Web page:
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Tiki Central Forums Collecting Tiki Dishwasher Safe - Mug Question
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Dishwasher Safe - Mug Question
tikifish
Tiki Socialite

Joined: Mar 25, 2002
Posts: 2720
From: Toronto,Canada
Posted: 2003-05-26 08:30 am   Permalink

I have never put my mugs in the dishwasher, but then it occurred to me - if people used them in restaurants wouldn't they have gone through the dishwasher there? SO are mugs dishwasher safe or no?

 
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TikiGoddess
Tiki Socialite

Joined: Nov 06, 2002
Posts: 428
From: Penna
Posted: 2003-05-26 11:24 am   Permalink

I would not want to find out! Why risk it when it takes a minute to wash them by hand?
_________________
Make mine a mai tai!


 
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tikifish
Tiki Socialite

Joined: Mar 25, 2002
Posts: 2720
From: Toronto,Canada
Posted: 2003-05-26 11:27 am   Permalink

It takes a minute to wash ONE. But when you have 60 or more, it's another story!


 
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Formikahini
Tiki Socialite

Joined: Aug 22, 2002
Posts: 1500
From: Houston, Texotica
Posted: 2003-05-26 3:50 pm   Permalink

Oh, you lucky people with dishwashers who even get to ponder this question...

 
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Futura Girl
Tiki Socialite

Joined: Oct 01, 2002
Posts: 933
Posted: 2003-05-26 4:40 pm   Permalink

i have always been cautious about putting anything remotely collectible into the dishwasher... it's not the hot water, but the detergents that are so caustic as to do damage. The typical dishwasher detergent will eat the silk screening off of glasses, wear off the gold rims off of expensive china and put a dull haze on colorful pyrex - actually it's removing the gloss finish off of it.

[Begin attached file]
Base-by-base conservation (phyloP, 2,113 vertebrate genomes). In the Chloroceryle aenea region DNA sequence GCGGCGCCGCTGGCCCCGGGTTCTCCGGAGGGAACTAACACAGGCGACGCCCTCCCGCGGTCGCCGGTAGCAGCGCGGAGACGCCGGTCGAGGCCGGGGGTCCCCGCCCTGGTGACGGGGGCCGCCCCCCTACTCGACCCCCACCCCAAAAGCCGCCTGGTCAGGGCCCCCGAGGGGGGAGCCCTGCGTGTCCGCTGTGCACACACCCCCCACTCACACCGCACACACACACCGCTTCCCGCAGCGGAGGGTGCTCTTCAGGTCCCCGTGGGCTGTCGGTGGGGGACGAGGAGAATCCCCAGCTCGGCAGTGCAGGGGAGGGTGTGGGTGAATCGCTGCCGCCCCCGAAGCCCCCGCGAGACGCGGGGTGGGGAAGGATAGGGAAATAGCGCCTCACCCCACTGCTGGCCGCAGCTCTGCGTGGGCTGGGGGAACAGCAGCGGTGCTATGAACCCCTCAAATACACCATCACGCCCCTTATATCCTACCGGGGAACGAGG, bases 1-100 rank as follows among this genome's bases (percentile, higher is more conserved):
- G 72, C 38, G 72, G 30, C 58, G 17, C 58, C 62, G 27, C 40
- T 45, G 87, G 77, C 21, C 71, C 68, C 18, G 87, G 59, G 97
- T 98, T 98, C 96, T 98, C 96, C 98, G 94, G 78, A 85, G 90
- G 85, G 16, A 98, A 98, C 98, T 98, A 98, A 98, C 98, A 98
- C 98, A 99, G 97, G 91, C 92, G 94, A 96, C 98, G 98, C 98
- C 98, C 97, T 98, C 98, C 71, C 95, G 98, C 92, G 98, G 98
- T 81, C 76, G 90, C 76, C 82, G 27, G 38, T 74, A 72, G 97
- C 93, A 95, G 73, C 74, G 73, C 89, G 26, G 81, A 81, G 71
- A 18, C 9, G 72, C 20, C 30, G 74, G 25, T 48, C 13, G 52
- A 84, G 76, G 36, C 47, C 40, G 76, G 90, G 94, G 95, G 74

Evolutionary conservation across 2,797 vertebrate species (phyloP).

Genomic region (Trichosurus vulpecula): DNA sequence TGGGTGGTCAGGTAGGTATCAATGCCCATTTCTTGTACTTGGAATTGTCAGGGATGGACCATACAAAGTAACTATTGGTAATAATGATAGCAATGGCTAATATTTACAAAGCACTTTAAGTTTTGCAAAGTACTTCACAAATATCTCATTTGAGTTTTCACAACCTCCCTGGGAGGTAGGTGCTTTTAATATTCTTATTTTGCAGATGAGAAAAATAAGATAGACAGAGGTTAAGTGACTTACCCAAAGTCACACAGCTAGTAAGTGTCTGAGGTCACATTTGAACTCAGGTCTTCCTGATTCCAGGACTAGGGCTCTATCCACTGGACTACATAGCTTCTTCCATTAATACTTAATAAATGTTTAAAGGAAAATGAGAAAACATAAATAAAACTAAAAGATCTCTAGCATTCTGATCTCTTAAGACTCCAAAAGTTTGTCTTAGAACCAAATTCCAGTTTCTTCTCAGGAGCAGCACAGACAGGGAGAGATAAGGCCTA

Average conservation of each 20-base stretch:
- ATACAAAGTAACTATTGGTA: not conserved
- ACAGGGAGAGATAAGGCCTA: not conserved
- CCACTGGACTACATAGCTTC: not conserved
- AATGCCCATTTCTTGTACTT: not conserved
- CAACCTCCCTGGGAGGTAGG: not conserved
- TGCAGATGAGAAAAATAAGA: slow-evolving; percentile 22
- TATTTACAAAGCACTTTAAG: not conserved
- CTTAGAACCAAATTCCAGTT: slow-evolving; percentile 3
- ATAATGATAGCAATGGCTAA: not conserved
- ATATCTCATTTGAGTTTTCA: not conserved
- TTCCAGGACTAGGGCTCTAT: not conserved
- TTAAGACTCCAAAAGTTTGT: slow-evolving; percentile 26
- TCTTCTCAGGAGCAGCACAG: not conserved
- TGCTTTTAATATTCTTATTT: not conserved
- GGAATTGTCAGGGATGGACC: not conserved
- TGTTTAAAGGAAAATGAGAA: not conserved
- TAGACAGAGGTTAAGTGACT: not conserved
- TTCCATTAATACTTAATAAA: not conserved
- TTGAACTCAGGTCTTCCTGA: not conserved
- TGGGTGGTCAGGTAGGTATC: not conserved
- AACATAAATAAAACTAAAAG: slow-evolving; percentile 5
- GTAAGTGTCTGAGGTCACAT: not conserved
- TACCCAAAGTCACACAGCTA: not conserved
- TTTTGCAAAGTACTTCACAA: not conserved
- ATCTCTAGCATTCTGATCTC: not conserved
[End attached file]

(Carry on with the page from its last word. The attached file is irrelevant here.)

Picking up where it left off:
Then I think it was my mother-in-law that hipped me to putting a special load in after an event (where you are looking at a lot of dirty china) with no soap.

So now I have done that on a rare occasion when there is an overwhelming amount of dirty good stuff to wash. Just give everything a quick rinse to remove anything noticeable dirty, then once through the washer with no soap for a short cycle for sterilization.

Of course for anything really old and valuable - just bite the bullet and hand wash...

[ This Message was edited by: Futura Girl on 2003-05-26 16:41 ]


 
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suffering bastard
Tiki Centralite

Joined: Feb 08, 2003
Posts: 69
From: Silver Spring, MD
Posted: 2003-05-26 5:30 pm   Permalink

I've heard that repeated dishwashing can cause (or hasten) the crazing that is commonly seen in the older mugs. Never tested it, but it makes sense that repeated wide temperature changes could cause superficial cracking in the glaze. Of course, I kind of like crazing in the older mugs--- I think it gives them character.
Modern glazes might be more durable than those from the past.


 
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kctiki
Tiki Socialite

Joined: Apr 22, 2003
Posts: 439
From: Kansas City
Posted: 2003-05-26 5:43 pm   Permalink

Not sure if you're needing to wash 60 after a party or just wanting to shine up your collection. But if the latter is the case, here's what I do to keep the task from becoming too daunting. Clean and polish only one mug per day until the cycle is complete.

 
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tiki-riviera
Tiki Socialite

Joined: May 11, 2003
Posts: 661
From: Long Beach
Posted: 2003-05-26 6:17 pm   Permalink

Why wash them at all?? If you put enough alcohol in your drinks it will kill all the bacteria

 
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Saint-Thomas
Tiki Centralite

Joined: Sep 26, 2002
Posts: 39
From: Knoxhell
Posted: 2003-05-26 10:01 pm   Permalink

Dishwasher detergent contains alkalais which will chemically react to some of the components of the glaze, namely the ones which color it, if the glaze is not formulated properly. Many factors which you have no way of determining include, is there enough silica?, was it fired to the proper temperature (matured), is the glaze overloaded with metal( copper, iron, etc.)